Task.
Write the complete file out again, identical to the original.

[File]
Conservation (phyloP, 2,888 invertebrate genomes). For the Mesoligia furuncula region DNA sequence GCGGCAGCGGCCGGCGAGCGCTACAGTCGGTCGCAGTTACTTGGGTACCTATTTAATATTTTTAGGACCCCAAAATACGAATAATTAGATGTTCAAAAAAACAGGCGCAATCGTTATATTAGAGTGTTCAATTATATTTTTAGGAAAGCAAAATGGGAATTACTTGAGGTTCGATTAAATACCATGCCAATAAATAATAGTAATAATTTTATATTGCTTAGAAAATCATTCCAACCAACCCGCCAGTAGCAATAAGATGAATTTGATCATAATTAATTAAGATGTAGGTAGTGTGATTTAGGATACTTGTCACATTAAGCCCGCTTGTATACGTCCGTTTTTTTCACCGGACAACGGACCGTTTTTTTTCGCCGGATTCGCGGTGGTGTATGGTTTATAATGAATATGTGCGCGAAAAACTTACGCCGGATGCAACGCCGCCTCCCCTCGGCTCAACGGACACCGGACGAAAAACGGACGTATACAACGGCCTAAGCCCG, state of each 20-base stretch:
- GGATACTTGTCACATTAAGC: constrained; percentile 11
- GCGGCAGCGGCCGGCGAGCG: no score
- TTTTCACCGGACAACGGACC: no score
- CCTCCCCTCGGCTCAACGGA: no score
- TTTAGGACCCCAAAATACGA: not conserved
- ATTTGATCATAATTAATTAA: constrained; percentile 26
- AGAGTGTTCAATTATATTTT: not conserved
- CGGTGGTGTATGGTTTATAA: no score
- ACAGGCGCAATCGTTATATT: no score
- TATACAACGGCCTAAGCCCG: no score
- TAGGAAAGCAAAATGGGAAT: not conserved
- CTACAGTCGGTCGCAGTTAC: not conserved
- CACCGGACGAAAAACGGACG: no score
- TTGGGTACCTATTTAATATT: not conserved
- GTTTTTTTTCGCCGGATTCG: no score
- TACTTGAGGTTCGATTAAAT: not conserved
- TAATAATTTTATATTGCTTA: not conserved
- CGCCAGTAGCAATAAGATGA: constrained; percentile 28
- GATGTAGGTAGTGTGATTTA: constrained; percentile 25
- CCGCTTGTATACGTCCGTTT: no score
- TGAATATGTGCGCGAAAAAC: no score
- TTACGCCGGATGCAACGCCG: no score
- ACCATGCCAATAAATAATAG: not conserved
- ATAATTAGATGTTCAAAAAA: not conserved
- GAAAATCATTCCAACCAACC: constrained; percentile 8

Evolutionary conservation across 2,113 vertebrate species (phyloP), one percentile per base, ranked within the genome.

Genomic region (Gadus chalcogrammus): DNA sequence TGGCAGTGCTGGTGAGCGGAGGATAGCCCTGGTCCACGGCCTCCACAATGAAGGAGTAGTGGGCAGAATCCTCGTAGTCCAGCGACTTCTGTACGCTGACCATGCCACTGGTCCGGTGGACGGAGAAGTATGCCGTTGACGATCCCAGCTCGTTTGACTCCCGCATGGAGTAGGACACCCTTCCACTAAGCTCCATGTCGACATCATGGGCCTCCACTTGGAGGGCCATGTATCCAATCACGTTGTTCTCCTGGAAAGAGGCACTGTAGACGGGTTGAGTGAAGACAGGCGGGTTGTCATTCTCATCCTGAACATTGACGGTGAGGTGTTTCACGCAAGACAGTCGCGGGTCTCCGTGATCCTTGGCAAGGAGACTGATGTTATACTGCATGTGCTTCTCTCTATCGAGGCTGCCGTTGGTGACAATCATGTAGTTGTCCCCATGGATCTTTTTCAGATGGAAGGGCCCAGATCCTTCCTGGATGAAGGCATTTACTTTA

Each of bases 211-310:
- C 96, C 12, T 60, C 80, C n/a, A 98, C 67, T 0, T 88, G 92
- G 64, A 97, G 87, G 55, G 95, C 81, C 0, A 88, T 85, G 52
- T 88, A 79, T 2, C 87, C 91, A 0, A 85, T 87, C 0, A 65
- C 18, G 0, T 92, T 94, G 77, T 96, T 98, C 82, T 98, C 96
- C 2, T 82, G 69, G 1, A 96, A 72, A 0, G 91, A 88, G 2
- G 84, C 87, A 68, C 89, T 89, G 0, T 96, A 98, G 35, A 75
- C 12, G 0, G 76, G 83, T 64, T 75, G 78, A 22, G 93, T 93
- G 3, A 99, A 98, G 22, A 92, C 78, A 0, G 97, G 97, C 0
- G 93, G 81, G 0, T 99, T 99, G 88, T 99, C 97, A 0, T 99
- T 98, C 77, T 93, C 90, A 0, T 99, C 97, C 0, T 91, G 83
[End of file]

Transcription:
Conservation (phyloP, 2,888 invertebrate genomes). For the Mesoligia furuncula region DNA sequence GCGGCAGCGGCCGGCGAGCGCTACAGTCGGTCGCAGTTACTTGGGTACCTATTTAATATTTTTAGGACCCCAAAATACGAATAATTAGATGTTCAAAAAAACAGGCGCAATCGTTATATTAGAGTGTTCAATTATATTTTTAGGAAAGCAAAATGGGAATTACTTGAGGTTCGATTAAATACCATGCCAATAAATAATAGTAATAATTTTATATTGCTTAGAAAATCATTCCAACCAACCCGCCAGTAGCAATAAGATGAATTTGATCATAATTAATTAAGATGTAGGTAGTGTGATTTAGGATACTTGTCACATTAAGCCCGCTTGTATACGTCCGTTTTTTTCACCGGACAACGGACCGTTTTTTTTCGCCGGATTCGCGGTGGTGTATGGTTTATAATGAATATGTGCGCGAAAAACTTACGCCGGATGCAACGCCGCCTCCCCTCGGCTCAACGGACACCGGACGAAAAACGGACGTATACAACGGCCTAAGCCCG, state of each 20-base stretch:
- GGATACTTGTCACATTAAGC: constrained; percentile 11
- GCGGCAGCGGCCGGCGAGCG: no score
- TTTTCACCGGACAACGGACC: no score
- CCTCCCCTCGGCTCAACGGA: no score
- TTTAGGACCCCAAAATACGA: not conserved
- ATTTGATCATAATTAATTAA: constrained; percentile 26
- AGAGTGTTCAATTATATTTT: not conserved
- CGGTGGTGTATGGTTTATAA: no score
- ACAGGCGCAATCGTTATATT: no score
- TATACAACGGCCTAAGCCCG: no score
- TAGGAAAGCAAAATGGGAAT: not conserved
- CTACAGTCGGTCGCAGTTAC: not conserved
- CACCGGACGAAAAACGGACG: no score
- TTGGGTACCTATTTAATATT: not conserved
- GTTTTTTTTCGCCGGATTCG: no score
- TACTTGAGGTTCGATTAAAT: not conserved
- TAATAATTTTATATTGCTTA: not conserved
- CGCCAGTAGCAATAAGATGA: constrained; percentile 28
- GATGTAGGTAGTGTGATTTA: constrained; percentile 25
- CCGCTTGTATACGTCCGTTT: no score
- TGAATATGTGCGCGAAAAAC: no score
- TTACGCCGGATGCAACGCCG: no score
- ACCATGCCAATAAATAATAG: not conserved
- ATAATTAGATGTTCAAAAAA: not conserved
- GAAAATCATTCCAACCAACC: constrained; percentile 8

Evolutionary conservation across 2,113 vertebrate species (phyloP), one percentile per base, ranked within the genome.

Genomic region (Gadus chalcogrammus): DNA sequence TGGCAGTGCTGGTGAGCGGAGGATAGCCCTGGTCCACGGCCTCCACAATGAAGGAGTAGTGGGCAGAATCCTCGTAGTCCAGCGACTTCTGTACGCTGACCATGCCACTGGTCCGGTGGACGGAGAAGTATGCCGTTGACGATCCCAGCTCGTTTGACTCCCGCATGGAGTAGGACACCCTTCCACTAAGCTCCATGTCGACATCATGGGCCTCCACTTGGAGGGCCATGTATCCAATCACGTTGTTCTCCTGGAAAGAGGCACTGTAGACGGGTTGAGTGAAGACAGGCGGGTTGTCATTCTCATCCTGAACATTGACGGTGAGGTGTTTCACGCAAGACAGTCGCGGGTCTCCGTGATCCTTGGCAAGGAGACTGATGTTATACTGCATGTGCTTCTCTCTATCGAGGCTGCCGTTGGTGACAATCATGTAGTTGTCCCCATGGATCTTTTTCAGATGGAAGGGCCCAGATCCTTCCTGGATGAAGGCATTTACTTTA

Each of bases 211-310:
- C 96, C 12, T 60, C 80, C n/a, A 98, C 67, T 0, T 88, G 92
- G 64, A 97, G 87, G 55, G 95, C 81, C 0, A 88, T 85, G 52
- T 88, A 79, T 2, C 87, C 91, A 0, A 85, T 87, C 0, A 65
- C 18, G 0, T 92, T 94, G 77, T 96, T 98, C 82, T 98, C 96
- C 2, T 82, G 69, G 1, A 96, A 72, A 0, G 91, A 88, G 2
- G 84, C 87, A 68, C 89, T 89, G 0, T 96, A 98, G 35, A 75
- C 12, G 0, G 76, G 83, T 64, T 75, G 78, A 22, G 93, T 93
- G 3, A 99, A 98, G 22, A 92, C 78, A 0, G 97, G 97, C 0
- G 93, G 81, G 0, T 99, T 99, G 88, T 99, C 97, A 0, T 99
- T 98, C 77, T 93, C 90, A 0, T 99, C 97, C 0, T 91, G 83